In the RAF Manston Museum, a few yards from the café, there was all sorts of interesting stuff from the station’s history when it was first a Royal Naval Air Station until it was closed in 2014 having been a commercial airport since 1999.

Returning to Ramsgate there was another attraction which we managed to see a small part of before it closed for the day – the Ramsgate Tunnels. Ramsgate Station was originally about a mile from the sea-front – a fact not lost on holiday makers when it came to choosing between Ramsgate and Margate (whose station was closer to the beach and wasn’t at the top of a steep hill). To rectify this, a tunnel was constructed in 1863 that took the railway down to the beach, terminating in a new station adjacent to the harbour. Eventually, after several ups and downs in its fortunes, the line was privately converted into a narrow gauge electric line and continued to operate up until the 2nd World War when a network of tunnels was extended from the main tunnel and the whole used as an air-raid shelter. Ramsgate had been heavily bombed in the 1st World War so it was a welcome facility for the inhabitants of the town. The line re-opened following the cessation of hostilities and eventually closed in 1965. We were entertained with this information (and a lot more detail besides) by ‘Emma’ in the ticket office, whose passionate interest in this and the history of Ramsgate was a delight.

So, when in Ramsgate….

Further Adventures.

‘Ours was the marsh country, down by the river, within, as the river wound, twenty miles of the sea…”

Thus Pip describes in ‘Great Expectations’, the salt marshes of North East Kent, where I found myself for several days, looking after some electronic equipment.

It’s not unusual on these contracts to have a day spare before things get going, so, as Ramsgate was on the doorstep and it was unlikely that I’d be coming this way again, this was an adventure not to be missed.

Apart from its proximity to Manston airfield which played a decisive role in operations conducted during the 1st and 2nd World Wars and the town’s part in the ‘little ships’ evacuation of the British Expeditionary Force from Dunkirk, I knew nothing of Ramsgate’s rich history. First recorded as a settlement sometime in the 13thC, along with Margate and Broadstairs, the town is situated in an area known as (because it once was but is no longer an island) the Isle of Thanet. The island saw quite a lot of invaders to-ing and fro-ing in ancient times, causing trouble and being beastly to the locals; a replica Viking ship presented by the Danes to commemorate the 1500th anniversary of the Anglo-Saxon invasion of Britain, stands just down the road in Pegwell Bay.

A wonderful mix of Regency and Victorian architecture (at least those buildings immediately adjacent to the sea front – there are some less attractive parts) gives the town a respectable, but convivial air.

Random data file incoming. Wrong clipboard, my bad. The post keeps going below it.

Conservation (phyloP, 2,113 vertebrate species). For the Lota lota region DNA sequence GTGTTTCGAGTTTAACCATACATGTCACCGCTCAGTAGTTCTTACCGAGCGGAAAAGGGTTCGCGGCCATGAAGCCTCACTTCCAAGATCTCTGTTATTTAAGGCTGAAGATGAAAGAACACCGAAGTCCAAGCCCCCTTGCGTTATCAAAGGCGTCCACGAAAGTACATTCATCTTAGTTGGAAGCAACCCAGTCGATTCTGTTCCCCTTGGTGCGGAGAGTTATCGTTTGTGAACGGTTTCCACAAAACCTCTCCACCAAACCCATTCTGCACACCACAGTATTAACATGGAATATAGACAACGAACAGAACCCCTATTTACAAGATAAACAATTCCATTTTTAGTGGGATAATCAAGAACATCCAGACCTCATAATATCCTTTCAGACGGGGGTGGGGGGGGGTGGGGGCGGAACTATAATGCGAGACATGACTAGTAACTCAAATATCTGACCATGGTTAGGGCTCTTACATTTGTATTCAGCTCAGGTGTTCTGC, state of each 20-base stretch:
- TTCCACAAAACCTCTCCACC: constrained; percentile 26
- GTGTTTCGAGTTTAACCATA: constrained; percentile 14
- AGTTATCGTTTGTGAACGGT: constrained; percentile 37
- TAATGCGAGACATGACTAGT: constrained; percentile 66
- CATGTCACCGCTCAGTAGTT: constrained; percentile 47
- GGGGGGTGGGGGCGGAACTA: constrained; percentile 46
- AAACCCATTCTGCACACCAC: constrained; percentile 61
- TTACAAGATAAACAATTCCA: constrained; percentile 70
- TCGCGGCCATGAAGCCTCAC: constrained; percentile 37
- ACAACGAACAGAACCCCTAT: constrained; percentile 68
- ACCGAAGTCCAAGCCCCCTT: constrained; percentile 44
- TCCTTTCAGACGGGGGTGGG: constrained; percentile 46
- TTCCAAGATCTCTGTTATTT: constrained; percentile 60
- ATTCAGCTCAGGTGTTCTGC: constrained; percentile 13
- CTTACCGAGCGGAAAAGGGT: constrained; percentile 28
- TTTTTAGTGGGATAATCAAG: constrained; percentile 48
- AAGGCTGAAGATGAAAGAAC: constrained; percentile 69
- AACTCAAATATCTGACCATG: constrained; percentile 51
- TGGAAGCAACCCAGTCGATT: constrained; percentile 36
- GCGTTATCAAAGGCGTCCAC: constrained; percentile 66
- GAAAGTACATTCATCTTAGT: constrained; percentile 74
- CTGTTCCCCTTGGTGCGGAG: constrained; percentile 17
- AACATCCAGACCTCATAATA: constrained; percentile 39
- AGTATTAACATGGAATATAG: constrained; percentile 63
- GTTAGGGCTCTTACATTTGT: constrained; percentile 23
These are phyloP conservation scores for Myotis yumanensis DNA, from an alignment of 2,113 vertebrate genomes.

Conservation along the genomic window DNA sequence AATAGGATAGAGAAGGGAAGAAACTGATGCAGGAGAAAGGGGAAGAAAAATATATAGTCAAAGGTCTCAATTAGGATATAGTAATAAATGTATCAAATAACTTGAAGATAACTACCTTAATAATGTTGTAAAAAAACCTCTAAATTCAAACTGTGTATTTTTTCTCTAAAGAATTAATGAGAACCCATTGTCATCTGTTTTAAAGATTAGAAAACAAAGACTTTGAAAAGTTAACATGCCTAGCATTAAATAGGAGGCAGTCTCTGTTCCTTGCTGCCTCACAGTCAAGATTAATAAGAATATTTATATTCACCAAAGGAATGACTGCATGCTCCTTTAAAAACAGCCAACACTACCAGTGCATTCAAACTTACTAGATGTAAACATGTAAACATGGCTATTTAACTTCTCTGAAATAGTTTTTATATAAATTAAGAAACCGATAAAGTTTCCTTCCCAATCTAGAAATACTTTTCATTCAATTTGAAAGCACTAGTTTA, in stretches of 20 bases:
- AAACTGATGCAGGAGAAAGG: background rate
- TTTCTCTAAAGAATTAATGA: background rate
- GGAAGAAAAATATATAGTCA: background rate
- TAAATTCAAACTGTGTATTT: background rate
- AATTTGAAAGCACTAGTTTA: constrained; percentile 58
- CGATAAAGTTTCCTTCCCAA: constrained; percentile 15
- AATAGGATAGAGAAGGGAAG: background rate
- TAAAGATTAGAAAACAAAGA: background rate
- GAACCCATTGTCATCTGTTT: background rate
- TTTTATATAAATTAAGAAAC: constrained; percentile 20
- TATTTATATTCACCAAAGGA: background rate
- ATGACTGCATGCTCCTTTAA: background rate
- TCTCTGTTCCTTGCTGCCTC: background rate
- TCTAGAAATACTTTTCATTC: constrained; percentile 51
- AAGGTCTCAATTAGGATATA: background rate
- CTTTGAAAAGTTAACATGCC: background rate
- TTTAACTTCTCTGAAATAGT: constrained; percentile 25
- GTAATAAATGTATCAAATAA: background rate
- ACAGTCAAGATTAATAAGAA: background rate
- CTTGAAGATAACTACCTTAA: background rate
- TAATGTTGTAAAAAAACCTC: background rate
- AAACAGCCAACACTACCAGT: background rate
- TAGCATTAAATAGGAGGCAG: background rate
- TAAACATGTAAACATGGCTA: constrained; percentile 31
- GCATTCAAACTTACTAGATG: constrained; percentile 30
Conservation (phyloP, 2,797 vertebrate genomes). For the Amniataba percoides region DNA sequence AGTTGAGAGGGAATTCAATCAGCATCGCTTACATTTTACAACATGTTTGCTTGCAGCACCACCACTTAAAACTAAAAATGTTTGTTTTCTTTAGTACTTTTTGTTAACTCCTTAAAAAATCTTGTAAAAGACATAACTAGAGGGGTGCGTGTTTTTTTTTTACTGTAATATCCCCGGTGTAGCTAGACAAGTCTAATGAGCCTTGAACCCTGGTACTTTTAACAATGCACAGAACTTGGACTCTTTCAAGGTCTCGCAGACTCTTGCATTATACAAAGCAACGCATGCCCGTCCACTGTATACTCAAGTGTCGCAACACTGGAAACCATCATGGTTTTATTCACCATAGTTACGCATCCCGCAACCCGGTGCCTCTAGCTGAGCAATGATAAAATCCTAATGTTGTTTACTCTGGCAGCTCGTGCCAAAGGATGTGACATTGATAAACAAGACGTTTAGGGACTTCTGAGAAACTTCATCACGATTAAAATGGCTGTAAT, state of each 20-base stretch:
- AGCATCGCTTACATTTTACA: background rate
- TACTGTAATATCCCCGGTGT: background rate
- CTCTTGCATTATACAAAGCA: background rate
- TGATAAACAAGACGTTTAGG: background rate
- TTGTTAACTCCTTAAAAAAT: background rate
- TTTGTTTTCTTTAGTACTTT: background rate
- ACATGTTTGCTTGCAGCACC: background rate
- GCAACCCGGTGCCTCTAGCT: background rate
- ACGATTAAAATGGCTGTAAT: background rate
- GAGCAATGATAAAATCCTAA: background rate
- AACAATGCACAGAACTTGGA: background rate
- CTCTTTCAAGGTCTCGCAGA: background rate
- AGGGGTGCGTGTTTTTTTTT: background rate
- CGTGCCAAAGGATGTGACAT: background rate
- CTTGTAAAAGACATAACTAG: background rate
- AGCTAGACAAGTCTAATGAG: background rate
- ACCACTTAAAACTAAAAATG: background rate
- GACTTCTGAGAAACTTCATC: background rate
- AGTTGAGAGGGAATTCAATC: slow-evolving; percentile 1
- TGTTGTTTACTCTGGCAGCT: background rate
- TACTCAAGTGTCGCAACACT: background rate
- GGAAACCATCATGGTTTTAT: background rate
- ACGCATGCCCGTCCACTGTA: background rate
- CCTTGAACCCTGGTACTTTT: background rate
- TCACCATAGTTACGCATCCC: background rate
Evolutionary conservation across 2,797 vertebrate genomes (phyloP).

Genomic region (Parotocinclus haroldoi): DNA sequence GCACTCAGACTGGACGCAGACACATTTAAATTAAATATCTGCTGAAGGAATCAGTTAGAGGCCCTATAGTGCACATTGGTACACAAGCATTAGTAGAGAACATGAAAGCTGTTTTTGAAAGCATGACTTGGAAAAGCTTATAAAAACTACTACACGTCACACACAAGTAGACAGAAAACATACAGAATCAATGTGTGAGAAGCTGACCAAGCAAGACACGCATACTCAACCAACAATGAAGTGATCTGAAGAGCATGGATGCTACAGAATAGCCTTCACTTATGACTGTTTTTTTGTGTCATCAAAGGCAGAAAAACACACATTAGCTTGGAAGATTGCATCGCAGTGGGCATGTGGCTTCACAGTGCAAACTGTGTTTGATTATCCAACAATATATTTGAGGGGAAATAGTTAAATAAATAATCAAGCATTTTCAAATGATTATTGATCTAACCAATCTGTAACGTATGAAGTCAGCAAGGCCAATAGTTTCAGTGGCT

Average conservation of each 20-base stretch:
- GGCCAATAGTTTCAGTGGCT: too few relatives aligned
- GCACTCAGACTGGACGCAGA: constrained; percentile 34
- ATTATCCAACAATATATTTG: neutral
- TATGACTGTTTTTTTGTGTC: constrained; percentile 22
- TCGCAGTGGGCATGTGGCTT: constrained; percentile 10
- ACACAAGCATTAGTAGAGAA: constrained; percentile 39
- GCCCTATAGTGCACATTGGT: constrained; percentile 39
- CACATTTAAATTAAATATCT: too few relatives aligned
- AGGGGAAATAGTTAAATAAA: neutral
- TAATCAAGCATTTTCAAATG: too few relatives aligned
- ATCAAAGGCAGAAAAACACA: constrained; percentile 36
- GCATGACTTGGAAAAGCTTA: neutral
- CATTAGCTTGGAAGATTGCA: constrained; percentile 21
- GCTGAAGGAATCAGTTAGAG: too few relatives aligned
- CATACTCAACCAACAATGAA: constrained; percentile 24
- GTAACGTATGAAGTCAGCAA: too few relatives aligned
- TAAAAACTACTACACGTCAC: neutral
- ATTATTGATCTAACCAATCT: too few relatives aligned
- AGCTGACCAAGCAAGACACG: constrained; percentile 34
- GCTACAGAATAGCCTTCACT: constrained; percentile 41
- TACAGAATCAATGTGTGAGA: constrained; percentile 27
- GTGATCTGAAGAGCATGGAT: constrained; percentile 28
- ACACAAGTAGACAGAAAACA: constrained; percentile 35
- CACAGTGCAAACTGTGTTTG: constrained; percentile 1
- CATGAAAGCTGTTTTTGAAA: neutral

This splendid lift, complete with Art Nouveau tiles, let me down from Wellington Crescent – Ramsgate’s answer to Bath’s Royal Crescent – to the harbour where the sharp-eyed would immediately recognise this very rare Edward VIII post box.

I walked straight past it but then I’m not yet a post box fancier; that may come with time of course but, possibly not.

In front of the marina and under the Royal Parade, the arches housed a mix of trades, among them cafés, a small motorcycle museum (yet to be investigated) and services for boating types supplying anchors, dodgy slip-on shoes and whatnot.

Then a brisk walk along the harbour wall in the steps of Van Gogh – a resident of the town in 1876 and who made a note of this walk in a letter to his brother Theo: “There’s a harbour full of all kinds of ships, closed in by stone jetties running into the sea on which one can walk. And further out one sees the sea in its natural state, and that’s beautiful.”

But regardless of all the wonderful architecture and all the other delights that Ramsgate had to offer, somehow it was Pip and the salt marshes that persisted in my imagination and that, despite the fact that Dickens set his story further inland and closer to Rochester, nearly 50 miles away. As I carefully picked my way through the marsh, it wouldn’t have surprised me if Magwitch had risen up in front of me – then again, even though in the film you knew he was coming, he still made you jump!

What larks!

Rules & Reg’s.

Historically, pretty much everything in Norway (and the rest of Scandinavia) is, in comparison to most of Europe, outrageously expensive – alcohol especially – the government applies punitive taxes to alcohol in a bid to stem a national drink problem.

But there’s also a sort of finger-wagging undertone which manifests itself in various inconveniences, the first of which I encountered last Saturday when I popped into the supermarket to get a well-deserved beer at the end of my 12-hour shift – 8.00pm. ‘Sorry Sir, we can’t sell alcohol after 6 o’clock on Saturdays’. I went back to the hotel and had not much more than a half pint glass of cold frothy stuff – £7.80.

I thought I’d beat the system the following Saturday by buying a couple of bottles on the way to work. ‘Sorry Sir, no alcohol sales before 8 o’clock’ (and you’ll be out of luck tomorrow – Sunday – as well chum). On Sunday evening, the hotel bar was closed and I asked the hotel receptionist why. ‘Don’t worry’, she said and with that, she disappeared behind a curtain (?) and came back with a small glass of lager (an eye-watering £8.00).